The proclamation of the reign occurs in history once and for all. The reality of God’s reign embodies the principle of freedom and social criticism. It is simultaneously promise and announcement. (98) As promise, it leads to non-conformism. As announcement, it urges the change of everything in society working against nature and the destiny of humanity. “Jesus’ message is not political in itself but through the mediation of pastoral and religious theory and action.” (99)

4TH THESIS: POLITICAL CONSEQUENCES OF THE PROCLAMATION OF GOD’S REIGN

The political consequences of the message of God’s reign are the relativization of Roman totalitarianism and the consciousness of equality created in the disciples. These are the specific values of the beatitudes. (100)

In the concrete society where Jesus lived and preached, his message already had consequences for politics and social relations in his generation. According to Galilea, this happened because of the following four factors:

FIRSTLY: DESTRUCTION OF IDOLS

Jesus destroys idolatry through the proclamation of the one true God. He relativized every value and every person who tried to take God’s place. Among them were the emperor and the mythical idea of his divine authority. Jesus destroyed the ideological basis of this totalitarianism. At the same time he gave a feeling of dignity, freedom and equality to every human being over against the powerful. (101) The Latin American seems convinced that the Roman authoritarian and totalitarian system was undermined in this way through the proclamation of the truth about God and the person, not by a frontal attack with political means. This was deeply subversive socially and politically in the short- and long-term. Jesus surpasses the ambitions of the zealots and every revolutionary program or every revolutionary activity. He destroys the imperial system from within beginning with its foundations.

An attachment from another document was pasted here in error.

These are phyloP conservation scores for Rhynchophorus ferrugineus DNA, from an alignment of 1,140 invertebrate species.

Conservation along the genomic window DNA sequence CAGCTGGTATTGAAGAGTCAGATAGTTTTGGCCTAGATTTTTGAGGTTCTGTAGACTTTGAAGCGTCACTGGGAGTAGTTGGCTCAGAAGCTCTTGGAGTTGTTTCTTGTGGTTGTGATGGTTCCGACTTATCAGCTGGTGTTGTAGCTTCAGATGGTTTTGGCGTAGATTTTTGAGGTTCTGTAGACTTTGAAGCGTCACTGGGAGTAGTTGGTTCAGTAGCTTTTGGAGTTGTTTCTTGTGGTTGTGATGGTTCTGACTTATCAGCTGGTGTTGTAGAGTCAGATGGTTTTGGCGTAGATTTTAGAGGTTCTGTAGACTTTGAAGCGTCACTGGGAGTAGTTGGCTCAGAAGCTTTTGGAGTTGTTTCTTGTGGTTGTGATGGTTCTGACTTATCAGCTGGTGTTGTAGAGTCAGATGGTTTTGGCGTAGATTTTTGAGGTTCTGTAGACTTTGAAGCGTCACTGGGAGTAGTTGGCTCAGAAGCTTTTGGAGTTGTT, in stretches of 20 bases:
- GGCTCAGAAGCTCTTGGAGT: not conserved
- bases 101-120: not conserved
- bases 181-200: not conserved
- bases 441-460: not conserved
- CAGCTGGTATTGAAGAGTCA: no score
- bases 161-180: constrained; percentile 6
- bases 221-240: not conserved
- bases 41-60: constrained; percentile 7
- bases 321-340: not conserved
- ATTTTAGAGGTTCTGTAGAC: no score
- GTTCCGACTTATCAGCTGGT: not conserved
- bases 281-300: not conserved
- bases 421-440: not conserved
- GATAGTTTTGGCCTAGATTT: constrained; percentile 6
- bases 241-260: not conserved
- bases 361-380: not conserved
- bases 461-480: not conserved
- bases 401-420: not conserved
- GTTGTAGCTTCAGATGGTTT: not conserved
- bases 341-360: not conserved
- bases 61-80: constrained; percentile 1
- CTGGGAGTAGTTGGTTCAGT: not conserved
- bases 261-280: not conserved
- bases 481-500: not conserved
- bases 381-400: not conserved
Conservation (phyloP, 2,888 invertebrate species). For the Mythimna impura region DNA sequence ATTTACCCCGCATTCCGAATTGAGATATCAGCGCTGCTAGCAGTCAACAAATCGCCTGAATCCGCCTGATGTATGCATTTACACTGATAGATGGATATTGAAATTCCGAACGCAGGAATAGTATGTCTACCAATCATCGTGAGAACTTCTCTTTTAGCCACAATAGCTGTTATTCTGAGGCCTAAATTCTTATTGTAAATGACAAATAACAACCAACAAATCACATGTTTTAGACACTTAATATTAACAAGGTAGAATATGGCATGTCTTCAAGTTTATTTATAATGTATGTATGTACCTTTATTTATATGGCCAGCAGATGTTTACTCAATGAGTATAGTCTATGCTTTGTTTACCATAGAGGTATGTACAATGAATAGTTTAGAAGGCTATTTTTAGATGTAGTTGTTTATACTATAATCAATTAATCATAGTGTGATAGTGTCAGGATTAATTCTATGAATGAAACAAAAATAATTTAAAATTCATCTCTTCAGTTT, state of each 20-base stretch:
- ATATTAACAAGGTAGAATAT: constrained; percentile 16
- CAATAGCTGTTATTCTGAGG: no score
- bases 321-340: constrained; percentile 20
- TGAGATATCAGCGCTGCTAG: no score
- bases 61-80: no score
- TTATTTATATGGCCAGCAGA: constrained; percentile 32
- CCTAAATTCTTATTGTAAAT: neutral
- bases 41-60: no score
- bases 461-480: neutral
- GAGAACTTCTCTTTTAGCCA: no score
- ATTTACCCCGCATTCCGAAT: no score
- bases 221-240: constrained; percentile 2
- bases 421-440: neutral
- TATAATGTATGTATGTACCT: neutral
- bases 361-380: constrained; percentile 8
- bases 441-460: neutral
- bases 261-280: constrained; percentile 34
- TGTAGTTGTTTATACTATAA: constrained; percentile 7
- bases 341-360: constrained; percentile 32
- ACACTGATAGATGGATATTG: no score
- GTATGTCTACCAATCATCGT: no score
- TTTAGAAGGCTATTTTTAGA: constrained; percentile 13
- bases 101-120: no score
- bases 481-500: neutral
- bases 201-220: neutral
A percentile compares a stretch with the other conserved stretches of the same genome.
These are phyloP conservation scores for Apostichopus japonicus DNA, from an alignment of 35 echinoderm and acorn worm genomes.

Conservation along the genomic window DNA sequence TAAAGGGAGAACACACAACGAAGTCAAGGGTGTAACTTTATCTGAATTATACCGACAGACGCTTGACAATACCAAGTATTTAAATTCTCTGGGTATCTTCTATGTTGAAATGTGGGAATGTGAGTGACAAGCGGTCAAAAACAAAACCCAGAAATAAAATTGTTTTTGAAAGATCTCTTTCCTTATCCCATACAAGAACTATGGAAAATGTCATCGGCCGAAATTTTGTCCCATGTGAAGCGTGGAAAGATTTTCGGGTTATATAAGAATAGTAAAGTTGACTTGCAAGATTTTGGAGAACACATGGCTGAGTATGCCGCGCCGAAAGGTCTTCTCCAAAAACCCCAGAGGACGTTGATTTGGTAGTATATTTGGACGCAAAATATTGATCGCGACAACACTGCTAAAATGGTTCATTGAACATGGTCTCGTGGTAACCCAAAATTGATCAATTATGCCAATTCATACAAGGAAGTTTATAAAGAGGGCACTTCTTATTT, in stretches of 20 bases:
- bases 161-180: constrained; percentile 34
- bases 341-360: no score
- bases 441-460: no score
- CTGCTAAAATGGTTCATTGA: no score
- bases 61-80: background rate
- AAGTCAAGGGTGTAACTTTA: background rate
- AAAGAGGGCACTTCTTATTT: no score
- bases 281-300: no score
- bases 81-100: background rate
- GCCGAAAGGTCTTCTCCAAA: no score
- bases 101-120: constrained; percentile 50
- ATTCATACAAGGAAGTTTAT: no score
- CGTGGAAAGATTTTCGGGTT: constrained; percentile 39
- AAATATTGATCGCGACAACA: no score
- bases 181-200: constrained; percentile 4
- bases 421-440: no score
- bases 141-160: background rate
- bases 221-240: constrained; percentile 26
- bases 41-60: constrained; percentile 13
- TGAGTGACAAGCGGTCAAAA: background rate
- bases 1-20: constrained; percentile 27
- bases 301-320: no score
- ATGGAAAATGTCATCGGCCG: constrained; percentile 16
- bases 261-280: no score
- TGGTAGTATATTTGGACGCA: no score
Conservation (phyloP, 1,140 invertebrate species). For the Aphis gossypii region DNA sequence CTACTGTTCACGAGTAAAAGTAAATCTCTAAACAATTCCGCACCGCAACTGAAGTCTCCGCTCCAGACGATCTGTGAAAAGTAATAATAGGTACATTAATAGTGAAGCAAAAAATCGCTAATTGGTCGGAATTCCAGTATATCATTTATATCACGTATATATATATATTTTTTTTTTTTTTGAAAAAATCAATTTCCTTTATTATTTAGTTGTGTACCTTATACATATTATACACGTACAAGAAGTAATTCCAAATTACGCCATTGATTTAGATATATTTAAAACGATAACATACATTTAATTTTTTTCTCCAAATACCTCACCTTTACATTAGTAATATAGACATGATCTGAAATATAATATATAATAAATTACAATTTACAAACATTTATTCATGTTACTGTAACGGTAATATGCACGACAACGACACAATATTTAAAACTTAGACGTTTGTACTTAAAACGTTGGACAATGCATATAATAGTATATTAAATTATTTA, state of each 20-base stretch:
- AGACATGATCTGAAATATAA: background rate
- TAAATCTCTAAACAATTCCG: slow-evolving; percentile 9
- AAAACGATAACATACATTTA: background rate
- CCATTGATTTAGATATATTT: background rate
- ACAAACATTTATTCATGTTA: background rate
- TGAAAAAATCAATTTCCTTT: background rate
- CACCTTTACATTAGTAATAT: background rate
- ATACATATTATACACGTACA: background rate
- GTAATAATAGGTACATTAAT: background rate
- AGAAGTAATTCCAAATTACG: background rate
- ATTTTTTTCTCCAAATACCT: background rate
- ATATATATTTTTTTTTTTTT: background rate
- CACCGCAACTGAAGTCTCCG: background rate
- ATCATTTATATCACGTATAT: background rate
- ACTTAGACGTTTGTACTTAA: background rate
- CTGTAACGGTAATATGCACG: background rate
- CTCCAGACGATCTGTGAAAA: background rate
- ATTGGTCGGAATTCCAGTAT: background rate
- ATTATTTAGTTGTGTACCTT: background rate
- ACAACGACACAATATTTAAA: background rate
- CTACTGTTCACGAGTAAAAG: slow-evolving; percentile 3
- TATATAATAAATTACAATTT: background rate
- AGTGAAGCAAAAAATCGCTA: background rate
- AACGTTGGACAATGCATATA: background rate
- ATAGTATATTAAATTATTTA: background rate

SECONDLY: THE POOR AS THE PRIVILEGED MEMBERS OF THE REIGN

Galilea shows how Jesus invites the poor to form part of his reign (102). He gives precedence and a crucial sense of dignity to the poor. Given the cultural context of his time, this mobilization of the poor had deep socio-political consequences. It set in motion a process, bestowed mysticism to the poor and created “a majority conscious of their dignity that sought to restore justice and threatened to be independent of the system.” (103) The poor were to make the crucial contribution to the decline and fall of the empire. Since then, the call issued to the poor has been the basis of every authentic revolution, that is restoring just conditions.

THIRDLY: THE UNIVERSAL REIGN

Galilea shows how Jesus appears as the fulfillment of the prophet’ prophesies who proclaims God’s reign as a universal reign that bursts the national borders of Judaism and an exclusive Jewish understanding of salvation (104). Here he goes beyond the Jewish tribal structures (105) and sends his disciples with a mission directed at the whole world, come in the heart of the empire and others far beyond its borders. Jesus’ message of God’s reign makes the poor among Christians into a universal force, Galilea says, that shakes the whole empire beginning in Rome itself. This weakens the nationalist, sectarian religious system of the Jews encrusted in itself. Jesus fulfills the prophesies about the universal mission of the “holy remnant” in the Jewish people. The whole domineering religious system is weakened since his criticism attacks the roots of the Jewish theocracy and its authority.

FOURTHLY: THE NEW VALUES OF GOD’S REIGN

The fourth characteristic of Jesus’ proclamation of God’s rule and reign that is most important for Galilea is that it renews Israel’s prophetic and moral conscience. Jesus reforms Israel’s call to the equality and community of brothers and sisters. To his disciples, he proclaims a new orientation and a new vision of the human race. The new values that he proclaims are opposed to the values of the society of his time and are also not the values preferred by the political authority. He proclaims charity, poverty, humility, renunciation on prestige and violence and forgiveness among others. Galilea writes: “To the extent that these values penetrate in the hearts of men, women and societies, they become the death sentences for every opposing socio-political structure – beginning with the Roman Empire. They strike roots as the permanent seed of freedom.” (106) Without developing the model of a better society and proposing a concrete liberation program, Jesus creates a movement that promotes freedom and justice. This dynamic can be found in many later social changes.